>> system bus). Using the driver name is insufficient once you have > 1
>> devices of the same type. Introducing device instance numbers to those
>> buses would be straightforward IMO.
> 
> Yep, as I mentioned, I can live with instance numbers for devices that
> do not live on a hotpluggable bus.  Where will the instance number go?
> A property on the parent bus, the device, field in the DeviceState?

So far I'm generating them on the fly. We could store them in the
DeviceState if aliases based on <driver-name>.<instance-no> shall be
forbidden on hotplug buses, i.e. the instance numbers will not change
during VM lifetime. but the question is if such a restriction of alias
(even if the are unstable) wouldn't make things too much asymmetric.

Jan

Patch

diff --git a/hw/qdev-properties.c b/hw/qdev-properties.c
index 9ffdba7..e30df88 100644
--- a/hw/qdev-properties.c
+++ b/hw/qdev-properties.c
@@ -453,6 +453,7 @@  PropertyInfo qdev_prop_macaddr = {
     .name  = "macaddr",
     .type  = PROP_TYPE_MACADDR,
     .size  = sizeof(MACAddr),
+    .flags = PROP_FLAG_PATH,
     .parse = parse_mac,
     .print = print_mac,
 };
@@ -496,6 +497,7 @@  PropertyInfo qdev_prop_pci_devfn = {
     .name  = "pci-devfn",
     .type  = PROP_TYPE_UINT32,
     .size  = sizeof(uint32_t),
+    .flags = PROP_FLAG_PATH,
     .parse = parse_pci_devfn,
     .print = print_pci_devfn,
 };
diff --git a/hw/qdev.c b/hw/qdev.c
index 36f29ea..dea44fe 100644
--- a/hw/qdev.c
+++ b/hw/qdev.c
@@ -120,6 +120,63 @@  DeviceState *qdev_create(BusState *bus, const char *name)
     return qdev_create_from_info(bus, info);
 }
 
+static int qdev_strprint_parent_path(DeviceState *dev, char *buf, size_t len)
+{
+    int offset = 0;
+
+    if (dev->parent_bus && dev->parent_bus->parent)
+        offset = qdev_strprint_parent_path(dev->parent_bus->parent, buf, len);
+
+    offset += snprintf(buf + offset, len - offset,
+                        "/%s", dev->parent_bus->name);
+    return offset;
+}
+
+static int qdev_strprint_path_props(DeviceState *dev, Property *props,
+                                    char *buf, size_t len)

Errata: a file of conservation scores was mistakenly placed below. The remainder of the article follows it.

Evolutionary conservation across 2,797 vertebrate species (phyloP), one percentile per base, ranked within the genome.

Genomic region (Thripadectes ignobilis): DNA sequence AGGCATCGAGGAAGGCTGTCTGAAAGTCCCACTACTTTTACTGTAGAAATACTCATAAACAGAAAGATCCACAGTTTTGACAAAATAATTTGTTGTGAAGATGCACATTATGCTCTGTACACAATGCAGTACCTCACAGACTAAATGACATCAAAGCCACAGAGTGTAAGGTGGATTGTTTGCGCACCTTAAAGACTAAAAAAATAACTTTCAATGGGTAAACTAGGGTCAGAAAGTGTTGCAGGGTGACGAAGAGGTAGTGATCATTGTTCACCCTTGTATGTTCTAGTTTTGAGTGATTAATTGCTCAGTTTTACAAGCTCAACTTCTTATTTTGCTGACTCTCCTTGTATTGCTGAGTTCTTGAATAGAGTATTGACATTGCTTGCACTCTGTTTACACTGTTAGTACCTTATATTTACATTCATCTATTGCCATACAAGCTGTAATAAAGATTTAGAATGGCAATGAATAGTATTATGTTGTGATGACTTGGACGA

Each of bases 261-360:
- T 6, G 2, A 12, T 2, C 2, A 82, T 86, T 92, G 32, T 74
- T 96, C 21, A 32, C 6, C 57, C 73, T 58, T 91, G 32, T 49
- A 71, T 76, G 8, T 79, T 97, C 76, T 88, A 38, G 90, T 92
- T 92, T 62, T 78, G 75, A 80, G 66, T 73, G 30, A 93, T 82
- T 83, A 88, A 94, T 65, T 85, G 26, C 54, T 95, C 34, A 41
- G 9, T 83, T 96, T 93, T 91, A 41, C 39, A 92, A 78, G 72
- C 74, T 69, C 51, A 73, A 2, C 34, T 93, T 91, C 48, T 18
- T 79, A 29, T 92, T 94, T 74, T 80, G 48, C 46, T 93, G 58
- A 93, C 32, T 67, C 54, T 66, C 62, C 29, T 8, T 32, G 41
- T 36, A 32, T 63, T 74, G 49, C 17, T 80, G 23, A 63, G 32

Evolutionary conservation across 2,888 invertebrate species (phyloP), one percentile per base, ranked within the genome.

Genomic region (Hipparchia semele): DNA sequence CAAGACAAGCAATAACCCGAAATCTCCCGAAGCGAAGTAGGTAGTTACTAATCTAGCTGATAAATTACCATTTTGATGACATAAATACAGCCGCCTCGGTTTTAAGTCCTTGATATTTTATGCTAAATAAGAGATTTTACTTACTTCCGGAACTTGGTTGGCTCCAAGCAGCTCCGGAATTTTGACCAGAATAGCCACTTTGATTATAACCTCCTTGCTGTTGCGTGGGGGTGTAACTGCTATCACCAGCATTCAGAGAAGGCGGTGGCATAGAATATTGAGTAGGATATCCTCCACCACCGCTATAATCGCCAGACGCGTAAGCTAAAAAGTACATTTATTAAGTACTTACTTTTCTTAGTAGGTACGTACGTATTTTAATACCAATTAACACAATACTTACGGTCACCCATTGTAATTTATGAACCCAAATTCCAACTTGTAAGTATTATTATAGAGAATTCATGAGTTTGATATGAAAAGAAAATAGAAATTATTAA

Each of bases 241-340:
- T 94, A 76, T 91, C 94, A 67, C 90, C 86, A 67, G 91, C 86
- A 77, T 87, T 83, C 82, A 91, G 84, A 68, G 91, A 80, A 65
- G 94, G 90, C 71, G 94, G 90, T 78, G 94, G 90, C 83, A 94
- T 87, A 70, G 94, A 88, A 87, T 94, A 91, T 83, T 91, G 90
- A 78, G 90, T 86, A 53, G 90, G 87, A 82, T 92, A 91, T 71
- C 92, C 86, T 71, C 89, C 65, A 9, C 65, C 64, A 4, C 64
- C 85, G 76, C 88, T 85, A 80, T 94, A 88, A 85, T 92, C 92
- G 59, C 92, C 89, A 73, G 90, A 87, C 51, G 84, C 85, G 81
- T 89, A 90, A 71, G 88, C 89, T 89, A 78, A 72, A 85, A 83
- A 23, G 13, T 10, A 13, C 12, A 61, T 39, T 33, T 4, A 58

+{
+    int offset = 0;
+    char pbuf[64];
+
+    if (!props)
+        return 0;
+
+    while (props->name) {
+        if (props->info->flags & PROP_FLAG_PATH) {
+            if (props->info->print) {
+                props->info->print(dev, props, pbuf, sizeof(pbuf));
+                offset += snprintf(buf + offset, len - offset, ",%s=%s",
+                                   props->name, pbuf);
+            }
+        }
+        props++;
+    }
+    return offset;
+}
+
+char *qdev_get_dev_path(DeviceState *dev)
+{
+    char buf[256] = "";
+    int offset;
+
+    if (!dev)
+        return NULL;
+
+    offset = qdev_strprint_parent_path(dev, buf, sizeof(buf));
+
+    offset += qdev_strprint_path_props(dev, dev->parent_bus->info->props,
+                                       buf + offset, sizeof(buf) - offset);
+
+    offset += snprintf(buf + offset, sizeof(buf) - offset, "/%s",
+                       dev->info->name);
+    if (dev->id)
+        offset += snprintf(buf + offset, sizeof(buf) - offset, "-%s", dev->id);
+
+    offset += qdev_strprint_path_props(dev, dev->info->props,
+                                       buf + offset, sizeof(buf) - offset);
+    return qemu_strdup(buf);
+}
+
 static void qdev_print_devinfo(DeviceInfo *info)
 {
     error_printf("name \"%s\", bus %s",
diff --git a/hw/qdev.h b/hw/qdev.h
index a44060e..2702384 100644
--- a/hw/qdev.h
+++ b/hw/qdev.h
@@ -96,6 +96,7 @@  struct PropertyInfo {
     const char *name;
     size_t size;
     enum PropertyType type;
+    int flags;
     int (*parse)(DeviceState *dev, Property *prop, const char *str);
     int (*print)(DeviceState *dev, Property *prop, char *dest, size_t len);
 };
@@ -201,6 +202,8 @@  extern PropertyInfo qdev_prop_netdev;
 extern PropertyInfo qdev_prop_vlan;
 extern PropertyInfo qdev_prop_pci_devfn;
 
+#define PROP_FLAG_PATH        (1<<0)
+
 #define DEFINE_PROP(_name, _state, _field, _prop, _type) { \
         .name      = (_name),                                    \
         .info      = &(_prop),                                   \
@@ -280,6 +283,8 @@  void qdev_prop_set_defaults(DeviceState *dev, Property *props);
 void qdev_prop_register_global_list(GlobalProperty *props);
 void qdev_prop_set_globals(DeviceState *dev);
 
+char *qdev_get_dev_path(DeviceState *dev);
+
 /* This is a nasty hack to allow passing a NULL bus to qdev_create.  */
 extern struct BusInfo system_bus_info;